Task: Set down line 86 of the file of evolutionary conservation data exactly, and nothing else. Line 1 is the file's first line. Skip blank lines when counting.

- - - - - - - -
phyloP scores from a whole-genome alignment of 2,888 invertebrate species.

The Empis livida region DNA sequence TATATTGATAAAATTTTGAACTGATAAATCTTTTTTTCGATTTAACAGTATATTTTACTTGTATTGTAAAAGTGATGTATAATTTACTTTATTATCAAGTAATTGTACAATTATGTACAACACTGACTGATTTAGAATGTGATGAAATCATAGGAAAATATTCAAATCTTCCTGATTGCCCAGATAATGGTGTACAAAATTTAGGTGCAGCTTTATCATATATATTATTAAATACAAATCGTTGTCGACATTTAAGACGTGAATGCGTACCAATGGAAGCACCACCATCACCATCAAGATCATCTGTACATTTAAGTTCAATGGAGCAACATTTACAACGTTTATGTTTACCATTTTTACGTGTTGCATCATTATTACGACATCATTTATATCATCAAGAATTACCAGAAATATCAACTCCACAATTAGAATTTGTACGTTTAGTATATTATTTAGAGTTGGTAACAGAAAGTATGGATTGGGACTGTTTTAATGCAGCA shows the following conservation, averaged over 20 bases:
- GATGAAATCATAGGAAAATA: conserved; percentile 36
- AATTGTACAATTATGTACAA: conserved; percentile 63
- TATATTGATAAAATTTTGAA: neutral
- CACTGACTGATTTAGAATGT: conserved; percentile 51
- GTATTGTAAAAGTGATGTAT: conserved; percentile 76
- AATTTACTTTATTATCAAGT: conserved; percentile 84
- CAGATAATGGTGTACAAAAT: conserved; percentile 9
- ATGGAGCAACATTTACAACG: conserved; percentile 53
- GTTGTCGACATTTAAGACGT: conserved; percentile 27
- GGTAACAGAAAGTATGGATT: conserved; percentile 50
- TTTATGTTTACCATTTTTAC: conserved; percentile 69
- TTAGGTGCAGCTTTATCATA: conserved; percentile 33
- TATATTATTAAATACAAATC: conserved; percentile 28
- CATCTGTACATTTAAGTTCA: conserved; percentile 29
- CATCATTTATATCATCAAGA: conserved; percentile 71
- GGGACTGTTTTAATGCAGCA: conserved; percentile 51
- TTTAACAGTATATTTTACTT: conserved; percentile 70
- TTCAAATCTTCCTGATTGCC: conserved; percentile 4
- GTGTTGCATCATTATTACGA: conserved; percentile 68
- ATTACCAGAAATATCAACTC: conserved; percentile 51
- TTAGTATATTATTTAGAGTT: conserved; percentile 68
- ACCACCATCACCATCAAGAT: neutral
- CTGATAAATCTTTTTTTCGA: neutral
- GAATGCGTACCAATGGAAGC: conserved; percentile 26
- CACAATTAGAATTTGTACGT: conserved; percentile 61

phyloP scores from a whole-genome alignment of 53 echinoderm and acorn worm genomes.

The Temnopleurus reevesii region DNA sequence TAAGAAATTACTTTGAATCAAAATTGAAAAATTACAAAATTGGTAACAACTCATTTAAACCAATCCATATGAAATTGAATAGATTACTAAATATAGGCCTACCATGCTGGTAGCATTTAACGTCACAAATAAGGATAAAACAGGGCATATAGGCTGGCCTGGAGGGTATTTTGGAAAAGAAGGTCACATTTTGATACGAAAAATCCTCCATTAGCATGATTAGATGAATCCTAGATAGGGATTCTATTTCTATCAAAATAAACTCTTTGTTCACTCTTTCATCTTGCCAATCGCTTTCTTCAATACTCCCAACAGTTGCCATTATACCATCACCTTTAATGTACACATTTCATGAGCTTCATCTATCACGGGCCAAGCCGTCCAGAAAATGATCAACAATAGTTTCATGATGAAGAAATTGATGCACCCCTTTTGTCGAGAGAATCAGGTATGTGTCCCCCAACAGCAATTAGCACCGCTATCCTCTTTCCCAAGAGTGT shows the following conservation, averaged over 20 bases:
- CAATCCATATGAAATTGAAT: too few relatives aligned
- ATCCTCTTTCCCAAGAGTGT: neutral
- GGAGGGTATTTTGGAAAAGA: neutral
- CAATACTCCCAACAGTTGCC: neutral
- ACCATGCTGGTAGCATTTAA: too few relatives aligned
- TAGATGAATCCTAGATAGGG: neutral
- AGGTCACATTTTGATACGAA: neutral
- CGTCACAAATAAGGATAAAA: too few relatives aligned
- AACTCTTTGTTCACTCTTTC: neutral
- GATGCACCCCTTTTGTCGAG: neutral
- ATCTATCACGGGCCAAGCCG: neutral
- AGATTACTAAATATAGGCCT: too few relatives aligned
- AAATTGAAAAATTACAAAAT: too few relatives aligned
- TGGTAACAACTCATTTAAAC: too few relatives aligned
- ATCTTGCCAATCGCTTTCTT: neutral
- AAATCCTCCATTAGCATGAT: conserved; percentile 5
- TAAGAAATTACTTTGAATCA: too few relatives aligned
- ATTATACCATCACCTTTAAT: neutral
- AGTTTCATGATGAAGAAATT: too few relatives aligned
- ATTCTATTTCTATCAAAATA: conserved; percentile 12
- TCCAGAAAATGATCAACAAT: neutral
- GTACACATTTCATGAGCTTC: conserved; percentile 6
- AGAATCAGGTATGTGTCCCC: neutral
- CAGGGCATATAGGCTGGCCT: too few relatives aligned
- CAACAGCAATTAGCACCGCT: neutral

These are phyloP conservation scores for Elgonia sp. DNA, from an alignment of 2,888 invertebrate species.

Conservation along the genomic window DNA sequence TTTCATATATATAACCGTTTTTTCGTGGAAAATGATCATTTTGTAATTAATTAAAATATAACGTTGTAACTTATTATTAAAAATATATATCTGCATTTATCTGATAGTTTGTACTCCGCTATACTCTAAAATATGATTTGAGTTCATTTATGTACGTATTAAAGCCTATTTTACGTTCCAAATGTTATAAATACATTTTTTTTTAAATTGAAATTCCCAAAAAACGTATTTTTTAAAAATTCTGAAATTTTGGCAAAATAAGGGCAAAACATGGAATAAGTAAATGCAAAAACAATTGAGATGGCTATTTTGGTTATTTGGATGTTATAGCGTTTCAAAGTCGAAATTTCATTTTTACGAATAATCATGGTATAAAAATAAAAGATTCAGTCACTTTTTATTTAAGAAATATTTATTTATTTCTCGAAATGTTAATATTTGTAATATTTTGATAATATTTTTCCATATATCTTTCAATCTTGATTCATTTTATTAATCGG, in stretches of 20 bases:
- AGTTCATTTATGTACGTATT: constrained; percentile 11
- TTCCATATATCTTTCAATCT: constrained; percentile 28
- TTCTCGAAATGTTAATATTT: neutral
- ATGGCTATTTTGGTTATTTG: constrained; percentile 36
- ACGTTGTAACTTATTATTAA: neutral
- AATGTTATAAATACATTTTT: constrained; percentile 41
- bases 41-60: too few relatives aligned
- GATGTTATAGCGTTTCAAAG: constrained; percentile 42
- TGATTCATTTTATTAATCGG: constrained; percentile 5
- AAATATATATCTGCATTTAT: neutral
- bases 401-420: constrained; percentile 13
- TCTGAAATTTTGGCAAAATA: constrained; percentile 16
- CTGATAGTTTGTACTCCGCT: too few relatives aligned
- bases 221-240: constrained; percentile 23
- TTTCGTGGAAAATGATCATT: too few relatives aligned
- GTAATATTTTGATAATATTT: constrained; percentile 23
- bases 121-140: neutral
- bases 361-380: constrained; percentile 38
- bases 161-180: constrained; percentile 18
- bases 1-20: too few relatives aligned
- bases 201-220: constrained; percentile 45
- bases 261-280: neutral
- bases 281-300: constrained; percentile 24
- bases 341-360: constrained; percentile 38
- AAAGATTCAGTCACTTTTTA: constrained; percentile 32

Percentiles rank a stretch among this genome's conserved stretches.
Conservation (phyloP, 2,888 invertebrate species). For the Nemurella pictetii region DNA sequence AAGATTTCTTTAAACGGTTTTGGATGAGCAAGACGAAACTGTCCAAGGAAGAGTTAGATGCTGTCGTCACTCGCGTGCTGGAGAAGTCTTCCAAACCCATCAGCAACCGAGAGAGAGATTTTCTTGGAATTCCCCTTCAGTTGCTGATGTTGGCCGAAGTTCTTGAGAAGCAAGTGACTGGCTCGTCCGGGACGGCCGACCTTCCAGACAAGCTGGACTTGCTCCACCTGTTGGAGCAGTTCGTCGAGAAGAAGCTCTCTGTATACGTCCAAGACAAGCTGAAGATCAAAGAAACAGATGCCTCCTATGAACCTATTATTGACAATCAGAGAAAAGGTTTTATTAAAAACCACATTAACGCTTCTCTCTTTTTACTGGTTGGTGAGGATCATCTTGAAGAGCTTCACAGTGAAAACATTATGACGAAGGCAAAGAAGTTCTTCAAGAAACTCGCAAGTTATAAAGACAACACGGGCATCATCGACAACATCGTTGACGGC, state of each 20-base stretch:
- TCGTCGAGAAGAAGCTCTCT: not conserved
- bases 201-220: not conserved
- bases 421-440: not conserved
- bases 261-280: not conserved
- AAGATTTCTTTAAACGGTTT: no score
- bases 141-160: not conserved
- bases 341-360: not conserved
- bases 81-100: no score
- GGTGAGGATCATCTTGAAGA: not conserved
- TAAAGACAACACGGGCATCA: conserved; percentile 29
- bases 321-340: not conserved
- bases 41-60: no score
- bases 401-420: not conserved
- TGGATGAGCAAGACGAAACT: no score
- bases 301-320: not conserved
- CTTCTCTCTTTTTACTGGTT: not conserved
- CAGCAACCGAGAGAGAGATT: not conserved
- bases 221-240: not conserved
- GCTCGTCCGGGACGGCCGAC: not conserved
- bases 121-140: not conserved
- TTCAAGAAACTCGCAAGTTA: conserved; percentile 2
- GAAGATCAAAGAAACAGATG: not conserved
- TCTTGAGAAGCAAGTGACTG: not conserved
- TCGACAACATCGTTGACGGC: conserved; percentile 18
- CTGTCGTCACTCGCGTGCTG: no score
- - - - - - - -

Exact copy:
- bases 421-440: not conserved